Time to Face the Music - AL West

The Texas Rangers
What I got right - Raphael Palmeiro, the best first baseman in the AL last year, was a huge upgrade over injury-prone Will Clark.  There was significant dropoff in the performances of Rick Helling and Aaron Sele, but their decline was offset by the tremendous perfomance of the Texas bullpen, specifically that of Jeff Zimmerman.  His oustanding work allowed Johnny Oates to keep John Wetteland rested and healthy all year.

What I got wrong - While the offense was technically better than in 1998, scoring 945 runs compared to 940 the previous year, the addition of Palmeiro, Zeile and Clayton did not significantly improve the Rangers offense.  Mark Clark was a complete bust.

Outlook for next year - After trading Juan Gonzales and losing Todd Zeile, Mark McLemore and Aaron Sele to free agency, there appear to be some leaks, albeit temporary, in the Rangers ship.  The additions of Gabe Kapler and Frank Catalonotto and the emergence of Ruben Mateo will eventually pay big dividends for the Rangers.  If Justin Thompson is healthy and their youngsters blossom, the Rangers could be better than last year.  However, a more likely scenario is a small step backwards.

Anaheim Angels
What I got right - Troy Glaus was a huge improvement over Dave Hollins and is still young enough to get much better.  The pitching was decent, ranking 4th in the AL in ERA.  Some of that can be attributed to the fact that Anaheim is one of the more pitcher friendly parks in the AL.  But Chuck Finley and Omar Olivares did turn in respectible, if not good, years regardless of the home park.

What I got wrong - The Angels may have gotten younger, but they didn't get any tougher.  They had just as many injuries as they've had in previous years.  Because of injuries and infighting, the Angels underachieved expectations in every aspect of the game.  Injuries to Jim Edmonds robbed the Angels of their outfield depth and prevented them from trading for help.  Tim Belcher was simply not good.

Outlook for next year - The Angels fired Terry Collins late last season and eventually hired Mike Scoscia to manage the club.  Scosia level-headedness will take this team much farther than Collins' constant-state-of-panic attitude.  However, the playoffs might not be in the card sfor them this year as the organization has made it clear that they intend to load up on prospects for the time being and will be trading several of their veteran players.  Still, the Angels have some good prospects and some very good young players so it shouldn't be long before they are threatening for the AL West title again.

Seattle Mariners
What I got right - The Seattle attack was still potent, with David Bell providing a huge upgrade over Joey Cora both offensively and defensively. All the old guys that Woody Woodward brought in to stabilize the pitching, bombed.  Only Jose Paniagua had what could be considered a decent year.  Jeff Fassero's age finally caught up with him and he had the worst year of his career, posting and ERA over 7 and giving up 34 homers.  Junior and Arod still don't have a pennant and if they ever get one, it won't likely be in Seattle as both are the subject of trade rumors as their impending free agency approaches.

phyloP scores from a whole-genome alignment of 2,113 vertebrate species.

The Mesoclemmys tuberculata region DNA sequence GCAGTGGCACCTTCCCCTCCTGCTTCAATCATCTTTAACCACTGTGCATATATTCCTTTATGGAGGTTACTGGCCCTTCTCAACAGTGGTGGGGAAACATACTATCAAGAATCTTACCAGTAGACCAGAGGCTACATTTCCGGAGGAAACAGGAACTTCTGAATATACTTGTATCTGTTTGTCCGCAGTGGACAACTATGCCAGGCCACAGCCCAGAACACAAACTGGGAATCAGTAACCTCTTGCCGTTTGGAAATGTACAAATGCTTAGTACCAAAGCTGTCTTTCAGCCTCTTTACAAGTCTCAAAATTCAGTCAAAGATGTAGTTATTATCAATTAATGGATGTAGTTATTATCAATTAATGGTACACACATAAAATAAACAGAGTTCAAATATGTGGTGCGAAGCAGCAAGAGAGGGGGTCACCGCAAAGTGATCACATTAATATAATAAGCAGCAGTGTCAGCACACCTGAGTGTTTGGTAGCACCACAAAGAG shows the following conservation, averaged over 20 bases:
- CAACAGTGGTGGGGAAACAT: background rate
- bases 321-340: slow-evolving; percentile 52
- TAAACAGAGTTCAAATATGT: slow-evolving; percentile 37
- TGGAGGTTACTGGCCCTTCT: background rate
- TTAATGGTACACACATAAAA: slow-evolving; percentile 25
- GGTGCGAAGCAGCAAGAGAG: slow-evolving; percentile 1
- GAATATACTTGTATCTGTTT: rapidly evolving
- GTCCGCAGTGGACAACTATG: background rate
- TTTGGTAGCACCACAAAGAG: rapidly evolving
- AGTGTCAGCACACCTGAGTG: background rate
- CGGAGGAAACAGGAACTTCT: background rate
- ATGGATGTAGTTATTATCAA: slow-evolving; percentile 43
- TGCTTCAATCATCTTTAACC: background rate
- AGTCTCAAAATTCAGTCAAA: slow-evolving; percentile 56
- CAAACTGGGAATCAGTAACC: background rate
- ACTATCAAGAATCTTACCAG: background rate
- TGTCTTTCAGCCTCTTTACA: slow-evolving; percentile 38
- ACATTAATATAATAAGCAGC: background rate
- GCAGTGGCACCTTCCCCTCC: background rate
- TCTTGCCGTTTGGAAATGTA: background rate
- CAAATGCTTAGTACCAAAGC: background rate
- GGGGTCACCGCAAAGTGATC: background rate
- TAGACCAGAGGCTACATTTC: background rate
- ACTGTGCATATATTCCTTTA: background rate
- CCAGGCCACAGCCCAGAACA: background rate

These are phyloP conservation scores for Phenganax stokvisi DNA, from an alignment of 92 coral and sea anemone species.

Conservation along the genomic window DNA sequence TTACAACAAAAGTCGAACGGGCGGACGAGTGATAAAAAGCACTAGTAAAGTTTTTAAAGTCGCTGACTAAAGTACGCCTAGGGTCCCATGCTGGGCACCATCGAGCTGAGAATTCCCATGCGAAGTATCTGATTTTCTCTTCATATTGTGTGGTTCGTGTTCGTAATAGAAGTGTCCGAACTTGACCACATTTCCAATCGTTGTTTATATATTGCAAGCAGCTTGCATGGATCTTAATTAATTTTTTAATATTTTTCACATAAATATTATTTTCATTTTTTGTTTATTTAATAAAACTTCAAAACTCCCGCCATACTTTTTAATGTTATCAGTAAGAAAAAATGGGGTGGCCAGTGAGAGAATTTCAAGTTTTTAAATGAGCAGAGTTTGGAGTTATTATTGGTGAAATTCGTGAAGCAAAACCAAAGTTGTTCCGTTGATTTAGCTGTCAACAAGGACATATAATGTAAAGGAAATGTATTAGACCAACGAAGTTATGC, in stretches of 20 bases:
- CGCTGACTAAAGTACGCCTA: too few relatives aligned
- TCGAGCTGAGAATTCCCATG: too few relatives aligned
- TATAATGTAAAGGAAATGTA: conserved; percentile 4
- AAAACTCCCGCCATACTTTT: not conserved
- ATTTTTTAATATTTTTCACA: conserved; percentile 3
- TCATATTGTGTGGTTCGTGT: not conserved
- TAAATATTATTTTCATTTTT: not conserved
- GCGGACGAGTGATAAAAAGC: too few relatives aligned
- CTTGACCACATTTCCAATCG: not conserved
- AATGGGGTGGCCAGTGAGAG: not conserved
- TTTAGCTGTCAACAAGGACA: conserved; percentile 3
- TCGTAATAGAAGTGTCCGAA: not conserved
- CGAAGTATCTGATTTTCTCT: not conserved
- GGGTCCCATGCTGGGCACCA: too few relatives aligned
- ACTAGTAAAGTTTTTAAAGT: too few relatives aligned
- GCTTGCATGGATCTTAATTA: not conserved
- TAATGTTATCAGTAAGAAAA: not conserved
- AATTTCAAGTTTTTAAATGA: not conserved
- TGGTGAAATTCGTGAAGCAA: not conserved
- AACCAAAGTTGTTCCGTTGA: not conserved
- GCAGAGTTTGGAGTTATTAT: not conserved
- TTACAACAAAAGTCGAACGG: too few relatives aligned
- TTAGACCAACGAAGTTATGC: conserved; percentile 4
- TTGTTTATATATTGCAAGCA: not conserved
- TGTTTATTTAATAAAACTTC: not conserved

What I got wrong - The Mariner's young pitchers came on strong last year and had it not been been for Jeff Fassero's woeful year, they would have boasted the 3rd best starting rotation in the AL.  Jamie Moyer once again defied the odds and father time and pitched very well for the greater part of the season.

Outlook for next year - New GM Pat Gillick should be able to get good value for Griffey in trade and lock up ARod to a long term deal, so the Mariners could be in a good position to challenge for the AL West this year.  All 4 teams in the division are fairly young and all have glaring weaknesses.  Gillick shored up one of those weaknesses with the addition of John Olerud, making the Mariner's line-up a little longer for opposing pitchers.  He still needs to find a third baseman and an outfield, but that can probably be done in a Griffey trade.  If Lou Pinella didn't destroy the arms of Halama, Garcia and Meche last year with overuse, then the Mariners will be in the running for the playoffs.

Oakland A's
What I got right - The A's have an offensive monster and it's only going to get better.  Jason Giambi, Ben Grieve and Miguel Tejada had good years and Eric Chavez showed flashes of brilliance.  The additions of Tim Raines and Tony Phillips were huge as both provided leadership in the clubhouse and at the plate.  The A's fell just short of the postseason last year as the pitching was a little better than expected and got better with the trades for Kevin Appier and Omar Olivares.  Doug Jones' signing proved to a good one as he stabilized the bullpen with 100+ solid innings in relief.

What I got wrong - Kenny Rogers was decent in Oakland last year but it was pretty clear his heart wan't into it until he got to New York.  I thought it was fitting that he was on the mound when the Mets were ousted from the playoffs.  Bad karma, man.  Tim Hudson was distinhuished himself with a brilliant rookie campaign.  Many scouts compared his change-up and competitve fire to that of Pedro Martinez.  However, let's not get carried away: he still lacks Martinez' fastball, curve, experience, etc.

Outlook for next year - The A's look a lot like the Mariner's did in 1995: a very good offense and 1 very good starter (Appier).  However, I think they have the advantage in that the 2000 A's will have a better and deeper bullpen and their rotation could become a lot deeper if Hudson continues to develop and prospect Barry Zito makes it this year.

Who I picked:
1) Anaheim
2) Texas
3) Seattle
4) Oakland